After the unprecedented overturn of Roe v. Wade in the 2022 Supreme Court case, Dobbs v. Jackson Women’s Health Organization, other cases built on our constitutional “liberty” interests are at risk of being overturned. This includes the 2015 landmark case, Obergefell v. Hodges, which held that states are unable to ban same-sex marriages. In response, Congress and the Biden Administration passed the 2022 Respect for Marriage Act.

But what does this mean for same-sex couples moving forward?

The Respect for Marriage Act did two important things for same-sex married couples. First, it redefined marriage as “any marriage between two individuals that is valid under state law.” This removed the “opposite sex” requirement from the federal definition. Although the “opposite sex” requirement had been deemed unconstitutional in United States v. Windsor in 2013, this new definition will protect same-sex couples at the federal level, even if Windsor is overturned. 

Second, the Respect for Marriage Act forces every State to recognize same-sex marriages performed legally in other States. Thus, as long as one State has legal same-sex marriage, a couple could marry there and have their marriage be legal throughout the entire country, even if Obergefell is overturned. Unfortunately, this solution does not protect same-sex couples of limited means who cannot travel to a gay-friendly State to get married. However, the Federal government does not have the power to force States to license same-sex marriages themselves except by Constitutional Amendment, which would be extremely difficult to execute.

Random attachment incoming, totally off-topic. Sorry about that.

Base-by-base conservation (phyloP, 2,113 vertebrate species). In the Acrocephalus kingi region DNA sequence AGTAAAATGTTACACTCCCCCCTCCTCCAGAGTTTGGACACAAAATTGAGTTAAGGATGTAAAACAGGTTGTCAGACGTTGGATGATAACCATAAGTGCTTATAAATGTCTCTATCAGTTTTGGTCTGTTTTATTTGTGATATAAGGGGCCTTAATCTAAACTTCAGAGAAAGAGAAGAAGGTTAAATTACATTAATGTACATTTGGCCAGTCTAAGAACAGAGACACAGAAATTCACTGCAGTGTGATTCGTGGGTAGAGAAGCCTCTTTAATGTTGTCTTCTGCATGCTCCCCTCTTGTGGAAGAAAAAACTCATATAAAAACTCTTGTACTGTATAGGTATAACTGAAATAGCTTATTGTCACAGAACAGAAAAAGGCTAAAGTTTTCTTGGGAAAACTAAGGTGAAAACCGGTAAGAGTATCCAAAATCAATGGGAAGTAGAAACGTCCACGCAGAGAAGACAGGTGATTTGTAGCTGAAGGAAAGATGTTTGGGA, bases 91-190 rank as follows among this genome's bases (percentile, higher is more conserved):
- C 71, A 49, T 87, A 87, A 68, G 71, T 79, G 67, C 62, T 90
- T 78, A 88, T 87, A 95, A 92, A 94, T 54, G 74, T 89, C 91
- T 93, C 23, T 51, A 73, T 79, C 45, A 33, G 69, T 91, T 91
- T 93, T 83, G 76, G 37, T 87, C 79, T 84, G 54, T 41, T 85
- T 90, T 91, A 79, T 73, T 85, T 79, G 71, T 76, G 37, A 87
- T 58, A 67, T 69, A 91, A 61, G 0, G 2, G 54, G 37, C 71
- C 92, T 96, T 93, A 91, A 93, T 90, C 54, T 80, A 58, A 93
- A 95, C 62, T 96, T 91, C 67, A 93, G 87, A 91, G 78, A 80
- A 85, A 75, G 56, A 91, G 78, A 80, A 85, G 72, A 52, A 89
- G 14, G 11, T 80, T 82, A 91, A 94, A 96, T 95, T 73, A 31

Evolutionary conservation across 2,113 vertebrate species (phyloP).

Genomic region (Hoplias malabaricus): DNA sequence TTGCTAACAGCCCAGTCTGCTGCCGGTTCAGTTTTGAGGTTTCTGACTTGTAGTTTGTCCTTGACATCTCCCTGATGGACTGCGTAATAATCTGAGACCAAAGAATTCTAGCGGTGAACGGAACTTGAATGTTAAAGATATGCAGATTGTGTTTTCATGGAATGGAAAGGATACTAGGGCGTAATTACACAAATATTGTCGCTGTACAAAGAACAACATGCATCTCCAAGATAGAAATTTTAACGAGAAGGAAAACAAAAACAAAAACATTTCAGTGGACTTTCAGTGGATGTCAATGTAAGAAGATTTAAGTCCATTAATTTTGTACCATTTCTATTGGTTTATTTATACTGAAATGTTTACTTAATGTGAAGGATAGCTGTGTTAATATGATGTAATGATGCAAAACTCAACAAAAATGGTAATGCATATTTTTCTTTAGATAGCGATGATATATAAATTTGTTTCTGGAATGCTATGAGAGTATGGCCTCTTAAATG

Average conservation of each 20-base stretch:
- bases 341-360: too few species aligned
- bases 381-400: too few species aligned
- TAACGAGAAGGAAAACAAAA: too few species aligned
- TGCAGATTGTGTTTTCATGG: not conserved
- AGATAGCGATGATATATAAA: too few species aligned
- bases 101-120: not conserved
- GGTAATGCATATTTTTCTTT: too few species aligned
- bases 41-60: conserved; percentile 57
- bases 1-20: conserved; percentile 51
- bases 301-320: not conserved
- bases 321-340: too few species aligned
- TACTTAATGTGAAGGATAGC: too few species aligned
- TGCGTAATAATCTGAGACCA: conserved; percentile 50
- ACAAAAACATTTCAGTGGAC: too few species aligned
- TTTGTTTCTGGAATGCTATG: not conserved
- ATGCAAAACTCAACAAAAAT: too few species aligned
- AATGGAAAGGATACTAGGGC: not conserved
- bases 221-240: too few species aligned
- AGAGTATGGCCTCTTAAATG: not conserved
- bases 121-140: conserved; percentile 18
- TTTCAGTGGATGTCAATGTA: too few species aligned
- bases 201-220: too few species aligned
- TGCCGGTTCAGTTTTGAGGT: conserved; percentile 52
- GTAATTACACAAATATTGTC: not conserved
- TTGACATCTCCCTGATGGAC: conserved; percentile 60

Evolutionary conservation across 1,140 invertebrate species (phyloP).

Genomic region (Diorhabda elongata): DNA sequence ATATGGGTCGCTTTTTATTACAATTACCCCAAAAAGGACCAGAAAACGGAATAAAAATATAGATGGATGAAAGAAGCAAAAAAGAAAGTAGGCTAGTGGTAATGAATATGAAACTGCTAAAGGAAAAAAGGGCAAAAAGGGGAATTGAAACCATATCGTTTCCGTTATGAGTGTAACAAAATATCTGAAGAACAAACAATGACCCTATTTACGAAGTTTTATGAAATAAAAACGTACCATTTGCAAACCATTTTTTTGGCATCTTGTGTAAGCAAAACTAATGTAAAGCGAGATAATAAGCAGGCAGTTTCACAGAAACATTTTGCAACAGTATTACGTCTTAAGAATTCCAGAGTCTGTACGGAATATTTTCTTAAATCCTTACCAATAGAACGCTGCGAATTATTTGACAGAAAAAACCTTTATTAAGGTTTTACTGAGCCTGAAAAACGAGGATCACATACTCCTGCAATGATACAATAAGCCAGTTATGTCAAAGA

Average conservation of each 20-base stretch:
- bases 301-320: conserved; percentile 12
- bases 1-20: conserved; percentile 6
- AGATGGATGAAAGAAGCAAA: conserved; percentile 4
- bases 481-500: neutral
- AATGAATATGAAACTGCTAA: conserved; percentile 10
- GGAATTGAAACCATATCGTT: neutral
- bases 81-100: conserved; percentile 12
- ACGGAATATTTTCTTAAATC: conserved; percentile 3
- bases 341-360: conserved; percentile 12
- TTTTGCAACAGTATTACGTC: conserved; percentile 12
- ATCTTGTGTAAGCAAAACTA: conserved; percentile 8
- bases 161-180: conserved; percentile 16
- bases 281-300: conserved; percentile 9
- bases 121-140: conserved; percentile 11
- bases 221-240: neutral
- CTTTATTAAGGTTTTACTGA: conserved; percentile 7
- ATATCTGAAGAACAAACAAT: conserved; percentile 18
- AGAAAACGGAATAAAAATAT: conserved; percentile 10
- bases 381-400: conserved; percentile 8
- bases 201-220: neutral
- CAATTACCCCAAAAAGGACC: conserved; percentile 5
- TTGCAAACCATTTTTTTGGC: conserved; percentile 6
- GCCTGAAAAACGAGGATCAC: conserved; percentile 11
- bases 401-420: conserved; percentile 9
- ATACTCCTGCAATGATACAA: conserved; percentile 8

Currently, married same-sex couples can breathe a little easier, knowing that the validity of their marriage would survive an overturn of Obergefell. We still recommend that same-sex married couples create estate plans which account for the possibility of their marriage being deemed invalid by law. This will not only protect you if the political climate takes a strong homophobic turn, but also protect you better should you move abroad. 

It’s important to note that the Respect for Marriage Act does not provide any protections for same-sex unmarried couples. The United States ties many benefits to marriage, including tax benefits, hospital visitations, and inheritance. Marrying a life-long partner may be in both of your best financial interests. DangerLaw is happy to schedule a meeting to discuss the pros and cons of legal marriage with clients. For those who do not wish to get married, our recommendation of a strong estate plan is even more important. With a robust estate plan, partners can be taken care of after your death and can be given priority to make legal and healthcare decisions for you over the family members if you become unable to make those choices for yourself.

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